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Russia displaces America in the Middle East

The sorry position of the United States in the Middle East today ought to be sending President Trump a powerful message. The region bristles with American air and naval bases and major deployments in Qatar, Bahrain, Kuwait and the United Arab Emirates, among others, manned by 55,000 troops and civilians, and rising contingents in the war zones of Afghanistan, Syria and Iraq. Despite all this military strength, the “go to” power in the region today is Russia.

Since Russian President Putin saved Syrian President Bashar Assad’s regime from collapse, he has established working relations with every major power in the Middle East, including Egypt, Saudi Arabia, Israel, Iran and Turkey, though several of them fiercely oppose what he is doing in Syria. Moscow has worked successful deals with Saudi Arabia to prop up international oil prices. Its relations with Israel have never been closer, notwithstanding Russia’s having greatly strengthened Iran in Syria.

Turkish President Recep Tayyip Erdogan and Putin have overcome the tension of fighting on opposite sides in Syria, and of Turkey’s NATO membership, to agree on Ankara’s purchase of Russian air defense missiles and a Russian nuclear reactor. Egyptian President Fattah Al Sisi, like Erdogan and Israeli Prime Minister Benjamin Netanyahu, has made multiple pilgrimages to Moscow, and now Egypt and Russia have signed a draft agreement giving Moscow access to Egyptian airspace and possibly bases. Moscow has agreed to sell Egypt the same advanced missile system Turkey is buying and to build Egypt’s first nuclear reactor.

Except in Syria, all of this has been achieved through diplomacy. In the space of a few years, Putin has ended decades of Russian irrelevance in the Middle East and built a stronger position than the Soviet Union enjoyed 40 years ago. There is nothing mysterious about how he’s done it. Putin understands the power of diplomacy. You can bet there are no unfilled Russian ambassadorships in countries that matter to Moscow as there are today, almost unbelievably, vacant American posts in Egypt, Jordan, Libya, Qatar, Saudi Arabia, Syria, Turkey and of course, Iran, where we have no embassy.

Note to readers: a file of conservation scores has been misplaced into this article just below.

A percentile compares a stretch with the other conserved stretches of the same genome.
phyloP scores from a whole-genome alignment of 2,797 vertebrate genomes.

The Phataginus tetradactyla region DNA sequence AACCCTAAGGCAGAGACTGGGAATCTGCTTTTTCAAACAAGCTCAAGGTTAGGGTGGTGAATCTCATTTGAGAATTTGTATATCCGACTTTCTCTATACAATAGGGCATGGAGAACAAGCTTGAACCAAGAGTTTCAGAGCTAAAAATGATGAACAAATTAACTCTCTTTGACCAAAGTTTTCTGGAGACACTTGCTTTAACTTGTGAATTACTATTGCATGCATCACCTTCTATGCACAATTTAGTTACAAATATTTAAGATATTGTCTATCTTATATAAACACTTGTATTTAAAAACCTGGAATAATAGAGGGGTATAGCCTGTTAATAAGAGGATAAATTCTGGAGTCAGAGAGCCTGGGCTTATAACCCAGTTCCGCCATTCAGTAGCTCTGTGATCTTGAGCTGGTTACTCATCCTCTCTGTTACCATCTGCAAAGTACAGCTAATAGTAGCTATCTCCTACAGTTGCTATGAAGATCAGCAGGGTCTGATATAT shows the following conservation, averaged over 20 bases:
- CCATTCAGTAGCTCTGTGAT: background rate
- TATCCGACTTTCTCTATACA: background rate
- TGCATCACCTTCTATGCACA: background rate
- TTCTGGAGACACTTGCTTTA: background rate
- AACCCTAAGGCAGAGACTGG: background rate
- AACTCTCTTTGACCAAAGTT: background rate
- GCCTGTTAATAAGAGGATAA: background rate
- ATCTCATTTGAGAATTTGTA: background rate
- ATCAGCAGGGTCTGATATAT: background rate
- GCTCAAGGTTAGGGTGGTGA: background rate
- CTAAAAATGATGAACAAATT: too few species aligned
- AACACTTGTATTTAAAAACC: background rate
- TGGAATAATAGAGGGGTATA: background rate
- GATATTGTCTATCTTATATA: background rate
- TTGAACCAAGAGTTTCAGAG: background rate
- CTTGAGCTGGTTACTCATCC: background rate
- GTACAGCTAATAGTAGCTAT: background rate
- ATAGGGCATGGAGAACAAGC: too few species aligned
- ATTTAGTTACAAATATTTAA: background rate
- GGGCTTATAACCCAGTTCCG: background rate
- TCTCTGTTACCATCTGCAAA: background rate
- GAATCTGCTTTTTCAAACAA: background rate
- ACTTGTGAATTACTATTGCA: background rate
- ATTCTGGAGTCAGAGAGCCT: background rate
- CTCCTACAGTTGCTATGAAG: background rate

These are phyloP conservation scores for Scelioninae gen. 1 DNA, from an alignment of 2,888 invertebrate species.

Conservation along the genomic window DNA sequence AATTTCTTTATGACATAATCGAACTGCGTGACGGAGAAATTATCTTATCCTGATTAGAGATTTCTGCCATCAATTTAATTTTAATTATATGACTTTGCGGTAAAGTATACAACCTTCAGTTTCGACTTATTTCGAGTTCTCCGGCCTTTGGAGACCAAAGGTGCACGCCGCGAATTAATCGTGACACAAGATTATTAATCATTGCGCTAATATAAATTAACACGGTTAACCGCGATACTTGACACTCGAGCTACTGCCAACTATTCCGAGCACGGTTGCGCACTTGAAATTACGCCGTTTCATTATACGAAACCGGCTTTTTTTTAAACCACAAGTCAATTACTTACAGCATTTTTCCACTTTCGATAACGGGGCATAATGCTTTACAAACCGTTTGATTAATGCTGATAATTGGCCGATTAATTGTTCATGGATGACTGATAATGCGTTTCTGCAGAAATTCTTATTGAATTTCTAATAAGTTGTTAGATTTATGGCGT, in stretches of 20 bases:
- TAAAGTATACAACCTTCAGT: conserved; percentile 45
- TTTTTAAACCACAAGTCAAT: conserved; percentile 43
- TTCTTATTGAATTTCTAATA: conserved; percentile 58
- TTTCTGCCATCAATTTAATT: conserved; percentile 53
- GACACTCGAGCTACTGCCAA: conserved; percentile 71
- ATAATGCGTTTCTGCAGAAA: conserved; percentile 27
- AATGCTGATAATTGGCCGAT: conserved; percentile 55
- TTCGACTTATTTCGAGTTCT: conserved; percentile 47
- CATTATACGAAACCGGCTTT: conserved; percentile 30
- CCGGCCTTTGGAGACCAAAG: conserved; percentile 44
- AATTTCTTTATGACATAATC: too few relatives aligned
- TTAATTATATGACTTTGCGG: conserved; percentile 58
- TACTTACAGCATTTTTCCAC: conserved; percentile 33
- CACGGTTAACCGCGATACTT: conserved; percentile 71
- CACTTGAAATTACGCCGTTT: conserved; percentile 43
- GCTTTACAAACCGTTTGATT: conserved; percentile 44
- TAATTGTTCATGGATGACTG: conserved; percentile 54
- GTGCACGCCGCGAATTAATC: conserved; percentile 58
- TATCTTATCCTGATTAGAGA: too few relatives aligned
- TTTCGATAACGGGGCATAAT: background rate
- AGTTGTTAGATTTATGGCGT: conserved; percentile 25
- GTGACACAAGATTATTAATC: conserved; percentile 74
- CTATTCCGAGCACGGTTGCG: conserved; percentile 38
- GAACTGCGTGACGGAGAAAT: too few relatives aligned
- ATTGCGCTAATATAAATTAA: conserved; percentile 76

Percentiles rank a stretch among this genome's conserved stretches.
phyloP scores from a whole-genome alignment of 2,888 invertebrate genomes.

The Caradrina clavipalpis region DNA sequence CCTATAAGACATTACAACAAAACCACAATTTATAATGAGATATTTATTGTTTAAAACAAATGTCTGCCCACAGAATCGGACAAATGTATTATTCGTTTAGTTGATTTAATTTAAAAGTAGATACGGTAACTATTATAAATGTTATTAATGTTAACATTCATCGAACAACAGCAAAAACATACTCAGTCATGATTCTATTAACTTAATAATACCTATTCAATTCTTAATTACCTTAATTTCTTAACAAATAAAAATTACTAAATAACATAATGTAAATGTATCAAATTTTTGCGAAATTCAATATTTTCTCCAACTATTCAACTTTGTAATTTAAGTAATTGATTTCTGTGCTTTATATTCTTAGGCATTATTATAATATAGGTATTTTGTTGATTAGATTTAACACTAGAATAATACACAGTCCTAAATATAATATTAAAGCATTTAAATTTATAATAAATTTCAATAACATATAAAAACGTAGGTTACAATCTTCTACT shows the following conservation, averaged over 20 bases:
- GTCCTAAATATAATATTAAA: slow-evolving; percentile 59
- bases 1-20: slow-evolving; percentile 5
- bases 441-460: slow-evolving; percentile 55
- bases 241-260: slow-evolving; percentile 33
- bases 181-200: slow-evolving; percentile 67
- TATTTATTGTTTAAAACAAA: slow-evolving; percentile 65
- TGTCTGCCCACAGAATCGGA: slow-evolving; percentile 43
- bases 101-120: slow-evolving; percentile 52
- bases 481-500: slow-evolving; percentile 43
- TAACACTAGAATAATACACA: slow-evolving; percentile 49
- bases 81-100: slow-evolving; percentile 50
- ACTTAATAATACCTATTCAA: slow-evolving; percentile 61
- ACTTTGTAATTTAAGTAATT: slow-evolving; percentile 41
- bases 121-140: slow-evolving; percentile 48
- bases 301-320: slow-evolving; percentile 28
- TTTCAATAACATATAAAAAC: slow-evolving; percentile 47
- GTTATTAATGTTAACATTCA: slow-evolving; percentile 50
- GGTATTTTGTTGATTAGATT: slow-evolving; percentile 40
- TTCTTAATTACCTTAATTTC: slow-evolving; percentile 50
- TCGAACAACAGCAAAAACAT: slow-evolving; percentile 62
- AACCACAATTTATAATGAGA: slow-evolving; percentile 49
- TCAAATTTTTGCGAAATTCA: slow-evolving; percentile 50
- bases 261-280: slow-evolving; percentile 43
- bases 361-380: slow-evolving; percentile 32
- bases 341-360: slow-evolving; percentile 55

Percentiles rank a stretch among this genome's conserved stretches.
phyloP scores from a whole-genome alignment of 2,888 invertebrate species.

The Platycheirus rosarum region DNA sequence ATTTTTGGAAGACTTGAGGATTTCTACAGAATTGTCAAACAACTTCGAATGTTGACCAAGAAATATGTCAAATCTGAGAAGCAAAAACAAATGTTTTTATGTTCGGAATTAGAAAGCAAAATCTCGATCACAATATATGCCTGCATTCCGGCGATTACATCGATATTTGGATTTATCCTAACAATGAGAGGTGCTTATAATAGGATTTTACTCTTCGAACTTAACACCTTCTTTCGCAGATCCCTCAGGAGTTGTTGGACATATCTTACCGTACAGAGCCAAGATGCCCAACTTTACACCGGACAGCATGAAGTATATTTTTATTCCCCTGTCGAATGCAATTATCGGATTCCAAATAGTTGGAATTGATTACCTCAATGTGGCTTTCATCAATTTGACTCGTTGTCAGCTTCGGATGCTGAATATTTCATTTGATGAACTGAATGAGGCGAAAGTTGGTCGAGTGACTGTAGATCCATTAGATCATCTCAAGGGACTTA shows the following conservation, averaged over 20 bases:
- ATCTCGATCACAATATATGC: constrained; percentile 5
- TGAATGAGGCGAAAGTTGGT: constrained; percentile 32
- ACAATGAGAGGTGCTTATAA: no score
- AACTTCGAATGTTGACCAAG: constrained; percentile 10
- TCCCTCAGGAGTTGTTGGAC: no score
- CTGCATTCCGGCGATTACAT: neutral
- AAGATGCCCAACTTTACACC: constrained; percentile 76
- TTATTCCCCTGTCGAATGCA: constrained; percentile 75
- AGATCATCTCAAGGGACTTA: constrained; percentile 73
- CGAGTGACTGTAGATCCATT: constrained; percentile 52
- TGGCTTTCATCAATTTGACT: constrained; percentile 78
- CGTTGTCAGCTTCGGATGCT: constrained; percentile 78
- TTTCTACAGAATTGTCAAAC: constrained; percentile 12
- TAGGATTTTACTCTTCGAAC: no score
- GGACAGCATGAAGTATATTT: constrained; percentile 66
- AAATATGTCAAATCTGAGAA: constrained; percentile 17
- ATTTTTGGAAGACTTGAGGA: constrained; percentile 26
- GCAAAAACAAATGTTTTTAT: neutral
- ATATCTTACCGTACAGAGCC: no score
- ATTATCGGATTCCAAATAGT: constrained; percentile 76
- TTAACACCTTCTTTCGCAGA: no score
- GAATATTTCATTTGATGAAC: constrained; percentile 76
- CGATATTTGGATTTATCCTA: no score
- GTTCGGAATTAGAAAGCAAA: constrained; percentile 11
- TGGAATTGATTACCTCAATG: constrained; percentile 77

Putin has been immeasurably helped by the conviction of American decline that prevails throughout the region. As much perception as it is reality, the belief took root in the early Obama years and has grown steadily since. What the president ought to notice is that no amount of military presence makes the slightest dent in it.

Yet, in order to make room for defense increases “like no one has ever seen,” Trump’s 2019 budget proposes that all nondefense discretionary spending, which is everything other than entitlements and interest on the national debt, should drop over 10 years to 1.3 percent of gross domestic product. According to the Center on Budget and Policy Priorities, that would be a third of the average level of the past half century and the lowest level since the Hoover administration.

The State Department and international assistance would be slashed. Adjusted for inflation, the cuts would also amount to a 42 percent plummet from today’s spending for education, science, health, housing, nutrition assistance, which is virtually all federal programs that provide opportunity, reduce inequality, strengthen human capital and stoke innovation. These are the sources of long-term growth and national cohesion, two of the three pillars of national greatness.

We have a military designed for a global power and it has funding shortfalls that need to be fixed. On the other hand, we’re not acting like a state with global responsibilities and interests. We also continue to allow ourselves the luxury of enormous waste in the Pentagon budget by building tanks we will never need, airplanes that cannot operate in modern combat airspace, and redundant nuclear systems beyond what’s needed for deterrence. With 21st century military needs, domestic requirements and those of international leadership, and with an exploding deficit, the waste is no longer affordable.

No great nation has ever been built on military strength. The Soviet Union tried and left its people standing in line for soap and matches. No democracy as unequal and divided as we are can allow the fissures to continue to widen without mortal risk. No country that has built its well-being on alliances, trade, and leadership of an international order based on the rule of law can afford to treat its commitments with contempt or to forget that diplomacy is the primary instrument for promoting national interests. Military power is only the fallback when diplomacy fails.

Trump has plenty of company in confusing military spending with military strength and military strength with national greatness. The difference is that he wants to make the mistake on a larger scale than anyone else has imagined since at least 1945. A far lesser state, not a greater one, is at the end of the path he wants to head down.

Jessica T. Mathews